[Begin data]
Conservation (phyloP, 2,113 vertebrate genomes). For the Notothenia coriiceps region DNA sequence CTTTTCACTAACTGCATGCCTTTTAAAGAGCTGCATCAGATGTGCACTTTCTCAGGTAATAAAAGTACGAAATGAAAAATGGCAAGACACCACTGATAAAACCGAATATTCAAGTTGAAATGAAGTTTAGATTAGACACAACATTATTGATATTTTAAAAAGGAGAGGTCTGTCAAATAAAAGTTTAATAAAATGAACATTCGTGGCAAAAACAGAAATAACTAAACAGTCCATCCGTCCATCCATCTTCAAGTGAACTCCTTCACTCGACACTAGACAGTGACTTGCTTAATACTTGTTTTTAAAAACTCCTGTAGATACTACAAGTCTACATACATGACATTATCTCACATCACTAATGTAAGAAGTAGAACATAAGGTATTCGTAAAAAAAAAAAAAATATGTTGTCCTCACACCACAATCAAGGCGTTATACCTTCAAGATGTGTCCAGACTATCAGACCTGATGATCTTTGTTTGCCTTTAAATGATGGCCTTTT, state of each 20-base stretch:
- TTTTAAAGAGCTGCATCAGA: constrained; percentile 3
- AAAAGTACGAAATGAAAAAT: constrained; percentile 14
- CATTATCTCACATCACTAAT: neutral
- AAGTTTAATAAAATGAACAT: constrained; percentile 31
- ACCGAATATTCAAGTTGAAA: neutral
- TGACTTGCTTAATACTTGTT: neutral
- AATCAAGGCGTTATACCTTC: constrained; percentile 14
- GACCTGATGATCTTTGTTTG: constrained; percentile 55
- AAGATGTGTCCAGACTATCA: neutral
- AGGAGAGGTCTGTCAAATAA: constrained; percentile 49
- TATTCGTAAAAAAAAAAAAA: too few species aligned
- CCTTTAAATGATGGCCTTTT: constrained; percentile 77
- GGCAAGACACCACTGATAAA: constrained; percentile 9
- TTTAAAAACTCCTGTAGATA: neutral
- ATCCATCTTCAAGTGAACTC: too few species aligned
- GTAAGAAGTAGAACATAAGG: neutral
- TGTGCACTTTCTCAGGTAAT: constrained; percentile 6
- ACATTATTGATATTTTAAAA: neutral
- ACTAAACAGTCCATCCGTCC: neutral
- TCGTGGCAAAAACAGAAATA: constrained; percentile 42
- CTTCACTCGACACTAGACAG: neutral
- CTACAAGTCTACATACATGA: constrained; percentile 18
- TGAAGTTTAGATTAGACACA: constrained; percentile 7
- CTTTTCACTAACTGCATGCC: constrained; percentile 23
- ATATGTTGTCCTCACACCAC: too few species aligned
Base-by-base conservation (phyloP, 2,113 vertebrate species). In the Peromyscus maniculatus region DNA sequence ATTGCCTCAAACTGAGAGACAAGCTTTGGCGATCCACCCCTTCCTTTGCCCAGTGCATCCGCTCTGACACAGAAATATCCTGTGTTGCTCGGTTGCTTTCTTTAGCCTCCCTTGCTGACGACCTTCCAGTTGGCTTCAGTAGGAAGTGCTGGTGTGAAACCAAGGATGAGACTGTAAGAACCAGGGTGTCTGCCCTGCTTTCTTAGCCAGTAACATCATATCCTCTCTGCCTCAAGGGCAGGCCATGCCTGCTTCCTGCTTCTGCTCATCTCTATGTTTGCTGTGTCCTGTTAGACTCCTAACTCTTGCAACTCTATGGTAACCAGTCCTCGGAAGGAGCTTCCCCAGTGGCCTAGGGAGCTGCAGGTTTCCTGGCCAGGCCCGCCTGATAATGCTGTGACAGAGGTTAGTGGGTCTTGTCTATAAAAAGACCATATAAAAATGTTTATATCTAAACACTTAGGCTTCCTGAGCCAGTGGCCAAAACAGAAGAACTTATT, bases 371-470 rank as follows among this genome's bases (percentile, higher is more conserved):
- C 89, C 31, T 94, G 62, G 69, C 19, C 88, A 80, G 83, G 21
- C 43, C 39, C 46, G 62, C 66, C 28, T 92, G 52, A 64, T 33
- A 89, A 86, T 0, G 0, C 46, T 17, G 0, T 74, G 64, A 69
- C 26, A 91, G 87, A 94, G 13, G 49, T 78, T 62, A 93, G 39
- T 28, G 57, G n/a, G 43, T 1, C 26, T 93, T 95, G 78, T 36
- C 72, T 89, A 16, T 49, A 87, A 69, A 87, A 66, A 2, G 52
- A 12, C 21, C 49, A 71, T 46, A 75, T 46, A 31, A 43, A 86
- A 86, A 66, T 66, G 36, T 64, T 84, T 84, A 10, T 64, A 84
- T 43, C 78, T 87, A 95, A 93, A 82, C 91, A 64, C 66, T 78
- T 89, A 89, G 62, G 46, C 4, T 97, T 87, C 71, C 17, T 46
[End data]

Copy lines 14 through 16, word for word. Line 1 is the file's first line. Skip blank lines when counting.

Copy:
- GGCAAGACACCACTGATAAA: constrained; percentile 9
- TTTAAAAACTCCTGTAGATA: neutral
- ATCCATCTTCAAGTGAACTC: too few species aligned